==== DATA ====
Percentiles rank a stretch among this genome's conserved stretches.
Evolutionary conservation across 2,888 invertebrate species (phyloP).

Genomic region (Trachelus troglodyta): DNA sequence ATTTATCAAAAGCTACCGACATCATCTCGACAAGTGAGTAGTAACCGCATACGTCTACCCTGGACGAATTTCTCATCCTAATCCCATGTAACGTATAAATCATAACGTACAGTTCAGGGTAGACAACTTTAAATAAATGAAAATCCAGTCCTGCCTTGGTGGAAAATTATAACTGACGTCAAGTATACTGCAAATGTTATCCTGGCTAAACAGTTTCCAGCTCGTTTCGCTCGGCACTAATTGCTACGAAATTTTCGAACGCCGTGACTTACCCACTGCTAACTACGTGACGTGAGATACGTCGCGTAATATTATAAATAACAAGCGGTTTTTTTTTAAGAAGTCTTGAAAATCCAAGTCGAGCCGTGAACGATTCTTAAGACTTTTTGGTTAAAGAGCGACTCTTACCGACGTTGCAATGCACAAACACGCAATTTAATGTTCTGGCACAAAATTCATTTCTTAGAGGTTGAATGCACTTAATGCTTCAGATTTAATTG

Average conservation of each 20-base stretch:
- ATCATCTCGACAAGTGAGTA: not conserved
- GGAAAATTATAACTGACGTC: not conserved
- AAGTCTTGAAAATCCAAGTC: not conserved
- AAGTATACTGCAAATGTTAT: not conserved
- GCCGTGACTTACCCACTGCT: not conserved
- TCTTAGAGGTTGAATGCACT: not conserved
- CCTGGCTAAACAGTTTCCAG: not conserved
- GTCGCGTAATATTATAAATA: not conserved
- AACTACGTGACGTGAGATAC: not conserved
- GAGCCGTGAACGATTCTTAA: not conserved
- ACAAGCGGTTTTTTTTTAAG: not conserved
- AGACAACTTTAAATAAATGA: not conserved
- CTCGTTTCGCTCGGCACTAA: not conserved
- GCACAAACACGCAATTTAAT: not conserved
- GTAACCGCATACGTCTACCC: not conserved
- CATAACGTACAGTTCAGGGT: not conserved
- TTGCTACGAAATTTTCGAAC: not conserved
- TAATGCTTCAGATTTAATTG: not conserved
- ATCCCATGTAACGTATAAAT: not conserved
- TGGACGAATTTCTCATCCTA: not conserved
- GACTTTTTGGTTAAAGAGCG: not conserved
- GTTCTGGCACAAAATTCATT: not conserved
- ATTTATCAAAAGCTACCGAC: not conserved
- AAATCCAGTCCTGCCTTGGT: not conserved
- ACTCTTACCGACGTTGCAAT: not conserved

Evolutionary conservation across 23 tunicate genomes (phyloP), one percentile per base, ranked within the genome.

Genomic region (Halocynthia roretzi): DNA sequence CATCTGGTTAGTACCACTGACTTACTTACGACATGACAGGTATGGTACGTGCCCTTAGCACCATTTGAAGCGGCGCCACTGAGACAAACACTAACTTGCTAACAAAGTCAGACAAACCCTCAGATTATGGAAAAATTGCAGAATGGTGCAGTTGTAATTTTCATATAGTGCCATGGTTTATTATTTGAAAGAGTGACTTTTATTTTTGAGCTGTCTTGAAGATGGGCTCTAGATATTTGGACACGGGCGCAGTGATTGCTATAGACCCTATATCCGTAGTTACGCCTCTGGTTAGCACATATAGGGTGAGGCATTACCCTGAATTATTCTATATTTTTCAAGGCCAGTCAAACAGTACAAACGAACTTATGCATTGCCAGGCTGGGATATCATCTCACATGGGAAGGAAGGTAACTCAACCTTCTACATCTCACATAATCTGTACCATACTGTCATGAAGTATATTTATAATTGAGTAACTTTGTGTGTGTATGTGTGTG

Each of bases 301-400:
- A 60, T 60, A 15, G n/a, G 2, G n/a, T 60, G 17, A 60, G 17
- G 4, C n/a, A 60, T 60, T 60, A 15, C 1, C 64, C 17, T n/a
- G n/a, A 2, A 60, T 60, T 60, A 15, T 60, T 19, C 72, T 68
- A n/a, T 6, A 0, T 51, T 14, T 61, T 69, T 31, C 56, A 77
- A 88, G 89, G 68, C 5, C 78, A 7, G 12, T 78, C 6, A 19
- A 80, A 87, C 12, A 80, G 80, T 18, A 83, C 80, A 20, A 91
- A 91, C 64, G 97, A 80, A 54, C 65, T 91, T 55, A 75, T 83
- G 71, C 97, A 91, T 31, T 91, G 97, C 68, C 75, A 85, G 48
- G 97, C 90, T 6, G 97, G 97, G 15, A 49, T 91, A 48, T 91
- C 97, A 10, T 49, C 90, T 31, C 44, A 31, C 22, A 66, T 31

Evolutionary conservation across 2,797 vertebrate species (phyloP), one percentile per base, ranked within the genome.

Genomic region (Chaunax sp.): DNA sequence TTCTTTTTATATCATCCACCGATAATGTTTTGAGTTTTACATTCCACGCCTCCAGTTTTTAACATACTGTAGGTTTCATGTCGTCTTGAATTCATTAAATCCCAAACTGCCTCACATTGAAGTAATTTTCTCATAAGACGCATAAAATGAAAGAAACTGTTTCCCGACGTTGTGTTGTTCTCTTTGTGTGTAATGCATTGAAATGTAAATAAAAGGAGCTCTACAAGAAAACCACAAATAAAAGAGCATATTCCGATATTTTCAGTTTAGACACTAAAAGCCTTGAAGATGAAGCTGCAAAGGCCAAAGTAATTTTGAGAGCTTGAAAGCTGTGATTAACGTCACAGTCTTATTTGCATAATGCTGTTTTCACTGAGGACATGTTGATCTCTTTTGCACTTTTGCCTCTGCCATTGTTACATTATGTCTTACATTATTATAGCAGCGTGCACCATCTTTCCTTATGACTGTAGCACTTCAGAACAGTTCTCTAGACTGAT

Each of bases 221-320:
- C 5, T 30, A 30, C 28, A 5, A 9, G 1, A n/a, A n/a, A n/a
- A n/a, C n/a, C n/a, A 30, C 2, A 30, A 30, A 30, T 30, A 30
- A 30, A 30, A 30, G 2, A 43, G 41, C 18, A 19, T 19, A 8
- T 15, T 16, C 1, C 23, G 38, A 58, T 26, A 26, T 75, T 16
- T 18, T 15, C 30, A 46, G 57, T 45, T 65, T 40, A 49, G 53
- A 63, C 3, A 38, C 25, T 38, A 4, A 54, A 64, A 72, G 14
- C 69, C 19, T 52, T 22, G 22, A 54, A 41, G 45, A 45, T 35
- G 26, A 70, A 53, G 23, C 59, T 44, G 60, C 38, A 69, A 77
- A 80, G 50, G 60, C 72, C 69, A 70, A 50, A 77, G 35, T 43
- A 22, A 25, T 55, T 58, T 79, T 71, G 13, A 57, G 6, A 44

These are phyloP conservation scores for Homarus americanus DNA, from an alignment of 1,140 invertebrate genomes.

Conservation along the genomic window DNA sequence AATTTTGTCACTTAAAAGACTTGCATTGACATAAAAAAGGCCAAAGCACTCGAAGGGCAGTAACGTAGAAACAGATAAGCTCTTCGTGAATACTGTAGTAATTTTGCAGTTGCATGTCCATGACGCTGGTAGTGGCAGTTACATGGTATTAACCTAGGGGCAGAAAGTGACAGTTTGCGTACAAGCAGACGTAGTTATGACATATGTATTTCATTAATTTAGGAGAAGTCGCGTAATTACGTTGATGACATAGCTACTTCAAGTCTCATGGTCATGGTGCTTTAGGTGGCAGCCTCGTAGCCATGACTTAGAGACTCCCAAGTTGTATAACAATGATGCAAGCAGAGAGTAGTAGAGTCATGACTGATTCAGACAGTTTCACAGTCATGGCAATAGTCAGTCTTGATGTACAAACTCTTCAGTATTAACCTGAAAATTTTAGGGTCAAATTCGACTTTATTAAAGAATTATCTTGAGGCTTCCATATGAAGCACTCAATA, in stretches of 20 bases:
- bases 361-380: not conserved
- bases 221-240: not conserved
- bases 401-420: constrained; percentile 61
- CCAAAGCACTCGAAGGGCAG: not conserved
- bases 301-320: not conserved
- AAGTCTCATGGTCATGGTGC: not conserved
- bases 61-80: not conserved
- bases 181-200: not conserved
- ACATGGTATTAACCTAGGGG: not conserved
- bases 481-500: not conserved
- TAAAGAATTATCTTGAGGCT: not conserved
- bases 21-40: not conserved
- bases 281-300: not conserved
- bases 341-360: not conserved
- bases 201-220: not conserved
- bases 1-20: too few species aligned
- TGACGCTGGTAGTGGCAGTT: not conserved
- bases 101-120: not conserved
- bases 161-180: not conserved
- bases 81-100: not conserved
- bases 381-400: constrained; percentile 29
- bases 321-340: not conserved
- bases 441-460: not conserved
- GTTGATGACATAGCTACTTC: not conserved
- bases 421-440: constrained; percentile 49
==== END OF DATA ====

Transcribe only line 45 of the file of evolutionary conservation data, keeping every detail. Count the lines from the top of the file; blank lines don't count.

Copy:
Each of bases 221-320: